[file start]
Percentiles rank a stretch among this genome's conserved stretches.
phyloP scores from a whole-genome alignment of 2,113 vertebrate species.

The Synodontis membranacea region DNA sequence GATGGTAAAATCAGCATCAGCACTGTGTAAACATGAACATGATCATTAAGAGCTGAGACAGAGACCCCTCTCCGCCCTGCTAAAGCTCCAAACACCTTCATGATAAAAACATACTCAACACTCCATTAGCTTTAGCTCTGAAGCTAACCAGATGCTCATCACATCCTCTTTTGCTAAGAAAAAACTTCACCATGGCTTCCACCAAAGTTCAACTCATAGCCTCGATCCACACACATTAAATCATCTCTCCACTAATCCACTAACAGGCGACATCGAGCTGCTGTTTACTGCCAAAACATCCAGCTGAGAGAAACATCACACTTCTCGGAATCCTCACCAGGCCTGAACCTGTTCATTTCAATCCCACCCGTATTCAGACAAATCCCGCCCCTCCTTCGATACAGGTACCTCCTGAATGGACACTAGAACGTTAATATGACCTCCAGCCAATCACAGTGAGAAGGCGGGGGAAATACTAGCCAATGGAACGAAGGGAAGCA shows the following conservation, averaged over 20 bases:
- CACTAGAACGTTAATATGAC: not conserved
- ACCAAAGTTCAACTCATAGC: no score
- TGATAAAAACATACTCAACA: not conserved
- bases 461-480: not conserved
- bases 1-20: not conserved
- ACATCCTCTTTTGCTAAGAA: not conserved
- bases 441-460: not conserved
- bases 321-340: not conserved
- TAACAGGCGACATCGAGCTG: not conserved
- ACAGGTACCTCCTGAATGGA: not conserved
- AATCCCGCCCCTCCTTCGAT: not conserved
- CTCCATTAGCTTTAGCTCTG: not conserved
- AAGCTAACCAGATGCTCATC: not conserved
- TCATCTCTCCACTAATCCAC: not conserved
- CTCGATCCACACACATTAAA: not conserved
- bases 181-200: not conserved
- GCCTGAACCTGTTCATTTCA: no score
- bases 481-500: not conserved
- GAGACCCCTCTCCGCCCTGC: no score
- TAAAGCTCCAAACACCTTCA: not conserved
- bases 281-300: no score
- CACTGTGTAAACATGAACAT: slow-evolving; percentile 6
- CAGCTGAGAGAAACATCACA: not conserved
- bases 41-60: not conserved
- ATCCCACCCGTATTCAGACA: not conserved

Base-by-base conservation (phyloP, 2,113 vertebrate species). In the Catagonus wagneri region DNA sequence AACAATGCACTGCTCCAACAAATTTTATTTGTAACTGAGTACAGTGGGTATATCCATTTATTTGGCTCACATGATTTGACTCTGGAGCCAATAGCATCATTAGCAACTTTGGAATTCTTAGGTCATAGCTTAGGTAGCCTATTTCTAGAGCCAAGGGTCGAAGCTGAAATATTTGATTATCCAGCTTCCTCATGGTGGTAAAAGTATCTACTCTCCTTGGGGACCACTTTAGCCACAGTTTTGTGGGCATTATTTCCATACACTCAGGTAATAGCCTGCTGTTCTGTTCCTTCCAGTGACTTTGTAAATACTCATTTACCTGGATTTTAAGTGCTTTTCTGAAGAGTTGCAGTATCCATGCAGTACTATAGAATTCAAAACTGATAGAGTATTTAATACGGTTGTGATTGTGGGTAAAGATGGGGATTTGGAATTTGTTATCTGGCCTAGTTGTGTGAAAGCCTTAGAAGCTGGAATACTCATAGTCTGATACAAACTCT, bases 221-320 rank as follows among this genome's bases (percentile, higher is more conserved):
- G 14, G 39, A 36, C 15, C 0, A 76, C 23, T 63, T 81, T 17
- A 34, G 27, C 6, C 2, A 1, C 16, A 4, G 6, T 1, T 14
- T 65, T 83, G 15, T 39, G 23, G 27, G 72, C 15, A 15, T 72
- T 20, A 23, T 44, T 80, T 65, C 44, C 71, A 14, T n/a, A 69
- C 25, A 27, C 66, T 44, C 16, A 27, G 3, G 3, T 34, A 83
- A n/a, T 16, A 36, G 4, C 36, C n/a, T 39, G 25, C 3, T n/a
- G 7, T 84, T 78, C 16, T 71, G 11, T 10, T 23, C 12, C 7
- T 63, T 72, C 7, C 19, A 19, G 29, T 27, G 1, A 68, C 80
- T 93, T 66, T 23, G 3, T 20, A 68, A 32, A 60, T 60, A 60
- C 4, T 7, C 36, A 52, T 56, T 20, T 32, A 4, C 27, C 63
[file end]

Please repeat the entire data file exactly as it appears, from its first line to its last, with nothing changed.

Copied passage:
Percentiles rank a stretch among this genome's conserved stretches.
phyloP scores from a whole-genome alignment of 2,113 vertebrate species.

The Synodontis membranacea region DNA sequence GATGGTAAAATCAGCATCAGCACTGTGTAAACATGAACATGATCATTAAGAGCTGAGACAGAGACCCCTCTCCGCCCTGCTAAAGCTCCAAACACCTTCATGATAAAAACATACTCAACACTCCATTAGCTTTAGCTCTGAAGCTAACCAGATGCTCATCACATCCTCTTTTGCTAAGAAAAAACTTCACCATGGCTTCCACCAAAGTTCAACTCATAGCCTCGATCCACACACATTAAATCATCTCTCCACTAATCCACTAACAGGCGACATCGAGCTGCTGTTTACTGCCAAAACATCCAGCTGAGAGAAACATCACACTTCTCGGAATCCTCACCAGGCCTGAACCTGTTCATTTCAATCCCACCCGTATTCAGACAAATCCCGCCCCTCCTTCGATACAGGTACCTCCTGAATGGACACTAGAACGTTAATATGACCTCCAGCCAATCACAGTGAGAAGGCGGGGGAAATACTAGCCAATGGAACGAAGGGAAGCA shows the following conservation, averaged over 20 bases:
- CACTAGAACGTTAATATGAC: not conserved
- ACCAAAGTTCAACTCATAGC: no score
- TGATAAAAACATACTCAACA: not conserved
- bases 461-480: not conserved
- bases 1-20: not conserved
- ACATCCTCTTTTGCTAAGAA: not conserved
- bases 441-460: not conserved
- bases 321-340: not conserved
- TAACAGGCGACATCGAGCTG: not conserved
- ACAGGTACCTCCTGAATGGA: not conserved
- AATCCCGCCCCTCCTTCGAT: not conserved
- CTCCATTAGCTTTAGCTCTG: not conserved
- AAGCTAACCAGATGCTCATC: not conserved
- TCATCTCTCCACTAATCCAC: not conserved
- CTCGATCCACACACATTAAA: not conserved
- bases 181-200: not conserved
- GCCTGAACCTGTTCATTTCA: no score
- bases 481-500: not conserved
- GAGACCCCTCTCCGCCCTGC: no score
- TAAAGCTCCAAACACCTTCA: not conserved
- bases 281-300: no score
- CACTGTGTAAACATGAACAT: slow-evolving; percentile 6
- CAGCTGAGAGAAACATCACA: not conserved
- bases 41-60: not conserved
- ATCCCACCCGTATTCAGACA: not conserved

Base-by-base conservation (phyloP, 2,113 vertebrate species). In the Catagonus wagneri region DNA sequence AACAATGCACTGCTCCAACAAATTTTATTTGTAACTGAGTACAGTGGGTATATCCATTTATTTGGCTCACATGATTTGACTCTGGAGCCAATAGCATCATTAGCAACTTTGGAATTCTTAGGTCATAGCTTAGGTAGCCTATTTCTAGAGCCAAGGGTCGAAGCTGAAATATTTGATTATCCAGCTTCCTCATGGTGGTAAAAGTATCTACTCTCCTTGGGGACCACTTTAGCCACAGTTTTGTGGGCATTATTTCCATACACTCAGGTAATAGCCTGCTGTTCTGTTCCTTCCAGTGACTTTGTAAATACTCATTTACCTGGATTTTAAGTGCTTTTCTGAAGAGTTGCAGTATCCATGCAGTACTATAGAATTCAAAACTGATAGAGTATTTAATACGGTTGTGATTGTGGGTAAAGATGGGGATTTGGAATTTGTTATCTGGCCTAGTTGTGTGAAAGCCTTAGAAGCTGGAATACTCATAGTCTGATACAAACTCT, bases 221-320 rank as follows among this genome's bases (percentile, higher is more conserved):
- G 14, G 39, A 36, C 15, C 0, A 76, C 23, T 63, T 81, T 17
- A 34, G 27, C 6, C 2, A 1, C 16, A 4, G 6, T 1, T 14
- T 65, T 83, G 15, T 39, G 23, G 27, G 72, C 15, A 15, T 72
- T 20, A 23, T 44, T 80, T 65, C 44, C 71, A 14, T n/a, A 69
- C 25, A 27, C 66, T 44, C 16, A 27, G 3, G 3, T 34, A 83
- A n/a, T 16, A 36, G 4, C 36, C n/a, T 39, G 25, C 3, T n/a
- G 7, T 84, T 78, C 16, T 71, G 11, T 10, T 23, C 12, C 7
- T 63, T 72, C 7, C 19, A 19, G 29, T 27, G 1, A 68, C 80
- T 93, T 66, T 23, G 3, T 20, A 68, A 32, A 60, T 60, A 60
- C 4, T 7, C 36, A 52, T 56, T 20, T 32, A 4, C 27, C 63